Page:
Though his promise as a hockey player was well known, McFadyen opted for an unusual next step in his hockey career. Instead of turning pro or potentially earning even more money on a company sponsored senior team somewhere. While there was undoubtedly interest, McFadyen opted for the halls of academia, a very unusual route for a future NHL player back then.
"I got an athletic scholarship at Marquette University in Milwaukee, and we won a couple of intercollegiate championships there."
He earned All-America acclaim from 1928-30 and served as captain of the 1928-1929 squad. Marquette won intercollegiate championships in 1928, 1929 and 1930. In 1972 he would be inducted into the Marquette University Athletics Hall of Fame, the only hockey player to be so honored.
McFadyen left school in 1930 after receiving two offers from professional teams in Chicago.
"The NHL didn't want to allow Jim Norris in," he said, "So he put a team into the American Association called the Chicago Shamrocks. The Black Hawks offered me $3,000 but the Shamrocks offered $4,000, so I decided to go with them. That was a good league then, with St. Louis, St. Paul, Minneapolis, Tulsa and cities like that."
Norris would join the NHL a couple of years later, gaining control of the Black Hawks. McFadyen followed in suit, "but they cut my salary back to $3,000."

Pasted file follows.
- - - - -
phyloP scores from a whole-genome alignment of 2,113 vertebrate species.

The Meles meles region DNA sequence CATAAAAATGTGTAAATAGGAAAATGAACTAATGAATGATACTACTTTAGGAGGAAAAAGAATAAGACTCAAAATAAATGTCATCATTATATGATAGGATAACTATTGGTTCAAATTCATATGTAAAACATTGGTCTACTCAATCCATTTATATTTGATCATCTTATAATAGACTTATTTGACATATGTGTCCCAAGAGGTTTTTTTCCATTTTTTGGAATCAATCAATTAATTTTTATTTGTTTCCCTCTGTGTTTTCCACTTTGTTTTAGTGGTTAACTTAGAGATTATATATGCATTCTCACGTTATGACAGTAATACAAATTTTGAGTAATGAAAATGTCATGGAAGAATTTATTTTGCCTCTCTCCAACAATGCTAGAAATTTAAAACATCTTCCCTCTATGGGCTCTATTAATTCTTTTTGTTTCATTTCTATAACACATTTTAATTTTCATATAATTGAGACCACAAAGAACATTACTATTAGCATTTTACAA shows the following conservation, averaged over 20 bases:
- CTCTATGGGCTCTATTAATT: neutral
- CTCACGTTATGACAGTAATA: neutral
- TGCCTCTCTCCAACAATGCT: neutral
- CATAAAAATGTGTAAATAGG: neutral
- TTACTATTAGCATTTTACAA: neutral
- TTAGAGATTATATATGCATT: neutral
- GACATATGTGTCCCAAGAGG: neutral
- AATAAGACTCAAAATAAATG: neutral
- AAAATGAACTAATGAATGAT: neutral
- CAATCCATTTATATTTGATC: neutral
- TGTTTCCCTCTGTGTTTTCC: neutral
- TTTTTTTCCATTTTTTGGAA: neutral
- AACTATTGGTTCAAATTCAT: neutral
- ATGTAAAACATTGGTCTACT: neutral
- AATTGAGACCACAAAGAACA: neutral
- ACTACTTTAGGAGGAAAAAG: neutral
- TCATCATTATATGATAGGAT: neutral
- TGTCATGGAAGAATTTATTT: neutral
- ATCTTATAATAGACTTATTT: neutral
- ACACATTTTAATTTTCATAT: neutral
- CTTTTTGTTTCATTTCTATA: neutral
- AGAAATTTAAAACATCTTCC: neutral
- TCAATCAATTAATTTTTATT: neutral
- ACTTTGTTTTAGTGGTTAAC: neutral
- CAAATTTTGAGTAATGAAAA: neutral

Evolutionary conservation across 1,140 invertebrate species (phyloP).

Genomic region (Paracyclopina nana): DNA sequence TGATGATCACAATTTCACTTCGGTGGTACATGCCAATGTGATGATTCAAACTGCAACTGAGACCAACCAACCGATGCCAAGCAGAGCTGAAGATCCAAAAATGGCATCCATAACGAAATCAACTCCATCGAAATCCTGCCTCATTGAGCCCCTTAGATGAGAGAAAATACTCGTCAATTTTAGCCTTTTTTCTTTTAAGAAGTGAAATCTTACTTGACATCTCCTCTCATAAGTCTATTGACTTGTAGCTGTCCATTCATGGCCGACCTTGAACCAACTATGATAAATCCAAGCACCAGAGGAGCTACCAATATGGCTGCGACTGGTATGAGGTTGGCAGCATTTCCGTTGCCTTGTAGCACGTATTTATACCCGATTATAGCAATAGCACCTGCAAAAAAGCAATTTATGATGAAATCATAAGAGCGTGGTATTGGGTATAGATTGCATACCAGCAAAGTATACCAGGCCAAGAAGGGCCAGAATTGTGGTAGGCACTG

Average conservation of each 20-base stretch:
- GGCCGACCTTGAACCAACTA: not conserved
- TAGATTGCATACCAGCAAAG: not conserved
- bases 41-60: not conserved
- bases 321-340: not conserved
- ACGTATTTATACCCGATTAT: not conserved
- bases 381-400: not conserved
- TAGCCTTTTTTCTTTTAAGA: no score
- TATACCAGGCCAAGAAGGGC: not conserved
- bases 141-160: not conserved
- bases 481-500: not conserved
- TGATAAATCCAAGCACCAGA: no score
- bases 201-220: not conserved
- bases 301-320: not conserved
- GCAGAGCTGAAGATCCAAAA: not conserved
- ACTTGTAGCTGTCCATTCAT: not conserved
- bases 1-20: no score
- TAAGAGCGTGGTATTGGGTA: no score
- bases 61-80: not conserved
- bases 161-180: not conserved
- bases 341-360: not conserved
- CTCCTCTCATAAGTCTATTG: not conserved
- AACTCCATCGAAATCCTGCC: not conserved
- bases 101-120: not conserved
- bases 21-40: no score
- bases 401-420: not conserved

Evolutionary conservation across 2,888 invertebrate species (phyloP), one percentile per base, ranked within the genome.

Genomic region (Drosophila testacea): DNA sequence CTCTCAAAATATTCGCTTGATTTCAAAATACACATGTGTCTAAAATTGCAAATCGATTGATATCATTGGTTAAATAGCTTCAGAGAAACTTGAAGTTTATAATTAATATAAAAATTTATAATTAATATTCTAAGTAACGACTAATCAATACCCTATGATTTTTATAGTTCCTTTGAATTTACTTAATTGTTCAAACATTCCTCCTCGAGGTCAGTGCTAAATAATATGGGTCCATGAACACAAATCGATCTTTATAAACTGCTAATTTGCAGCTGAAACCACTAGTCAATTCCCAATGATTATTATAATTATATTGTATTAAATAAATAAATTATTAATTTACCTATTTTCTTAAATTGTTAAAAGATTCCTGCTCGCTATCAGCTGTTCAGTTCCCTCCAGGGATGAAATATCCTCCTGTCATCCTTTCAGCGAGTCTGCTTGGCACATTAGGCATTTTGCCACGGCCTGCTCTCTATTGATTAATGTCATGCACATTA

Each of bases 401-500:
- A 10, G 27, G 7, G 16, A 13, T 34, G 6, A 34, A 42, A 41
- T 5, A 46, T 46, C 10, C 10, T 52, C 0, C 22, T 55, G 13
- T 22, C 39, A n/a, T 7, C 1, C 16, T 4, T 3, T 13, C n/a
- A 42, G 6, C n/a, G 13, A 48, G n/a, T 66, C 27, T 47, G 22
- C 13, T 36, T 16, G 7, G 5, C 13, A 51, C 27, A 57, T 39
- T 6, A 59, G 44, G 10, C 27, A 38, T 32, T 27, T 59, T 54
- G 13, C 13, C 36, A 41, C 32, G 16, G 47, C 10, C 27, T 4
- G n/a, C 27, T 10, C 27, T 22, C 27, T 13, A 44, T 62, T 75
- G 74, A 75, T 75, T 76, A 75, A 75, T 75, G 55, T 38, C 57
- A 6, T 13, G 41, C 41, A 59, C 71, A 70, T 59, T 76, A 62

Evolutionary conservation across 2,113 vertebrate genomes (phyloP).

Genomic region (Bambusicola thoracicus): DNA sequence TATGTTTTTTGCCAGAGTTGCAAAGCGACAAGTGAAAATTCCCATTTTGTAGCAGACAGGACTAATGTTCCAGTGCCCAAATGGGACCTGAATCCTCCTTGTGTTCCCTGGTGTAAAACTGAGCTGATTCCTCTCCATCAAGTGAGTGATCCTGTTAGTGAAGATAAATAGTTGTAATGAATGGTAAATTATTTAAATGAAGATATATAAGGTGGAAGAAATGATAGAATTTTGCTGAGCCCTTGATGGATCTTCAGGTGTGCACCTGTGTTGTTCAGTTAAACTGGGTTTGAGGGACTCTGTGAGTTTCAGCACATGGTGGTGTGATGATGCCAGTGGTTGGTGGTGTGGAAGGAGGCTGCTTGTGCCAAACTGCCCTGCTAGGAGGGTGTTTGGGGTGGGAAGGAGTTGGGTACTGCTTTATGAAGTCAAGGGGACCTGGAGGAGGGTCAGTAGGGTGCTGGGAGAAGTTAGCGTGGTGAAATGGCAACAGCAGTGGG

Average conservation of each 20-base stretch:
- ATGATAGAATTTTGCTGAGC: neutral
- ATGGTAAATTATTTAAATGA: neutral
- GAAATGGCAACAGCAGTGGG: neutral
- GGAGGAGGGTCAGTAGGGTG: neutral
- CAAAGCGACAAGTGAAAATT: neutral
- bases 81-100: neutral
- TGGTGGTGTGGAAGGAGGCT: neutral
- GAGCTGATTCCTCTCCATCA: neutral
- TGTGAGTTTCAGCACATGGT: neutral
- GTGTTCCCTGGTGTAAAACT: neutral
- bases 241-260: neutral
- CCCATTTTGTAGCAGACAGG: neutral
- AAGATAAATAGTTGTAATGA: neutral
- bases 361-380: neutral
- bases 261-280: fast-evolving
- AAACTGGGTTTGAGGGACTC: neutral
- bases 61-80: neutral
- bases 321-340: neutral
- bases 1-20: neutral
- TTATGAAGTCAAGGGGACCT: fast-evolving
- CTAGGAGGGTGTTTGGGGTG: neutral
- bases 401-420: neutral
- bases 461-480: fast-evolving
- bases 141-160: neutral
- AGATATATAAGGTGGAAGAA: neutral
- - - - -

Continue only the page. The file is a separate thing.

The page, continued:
McFadyen would be a quiet role player in his NHL tour. He played in 179 games, scoring 12 career goals and 25 points. He was a utility forward who could be used to spot star players from time to time.
The highlight of McFadyen's career came in 1934 when he was part of the Black Hawks team to win the Stanley Cup! McFadyen was an unlikely playoff hero that year. He only scored one lonely goal in the regular season, but scored two crucial tallies in the semi-final against the Montreal Maroons. That advanced the team to the Stanley Cup finals where they knocked off Detroit.
McFadyen would spend his summers completing his education, attending the University of Chicago law school. By 1936 he quit hockey to practice law, although for four years he worked in the NHL as a linesman.
After serving in World War II McFadyen set up his own law practice in Chicago. He stayed in touch with the local hockey scene, counting many clients as hockey fans. But he would eventually have enough of the winters and picked up shop and moved to Florida. He practiced law for 25 years in Pompano Beach. He was also elected an associate judge in the municipal court of Pompano and served for three years before retiring.
Don McFadyen died on March 26th, 1990.
Special thanks to Jennifer Conway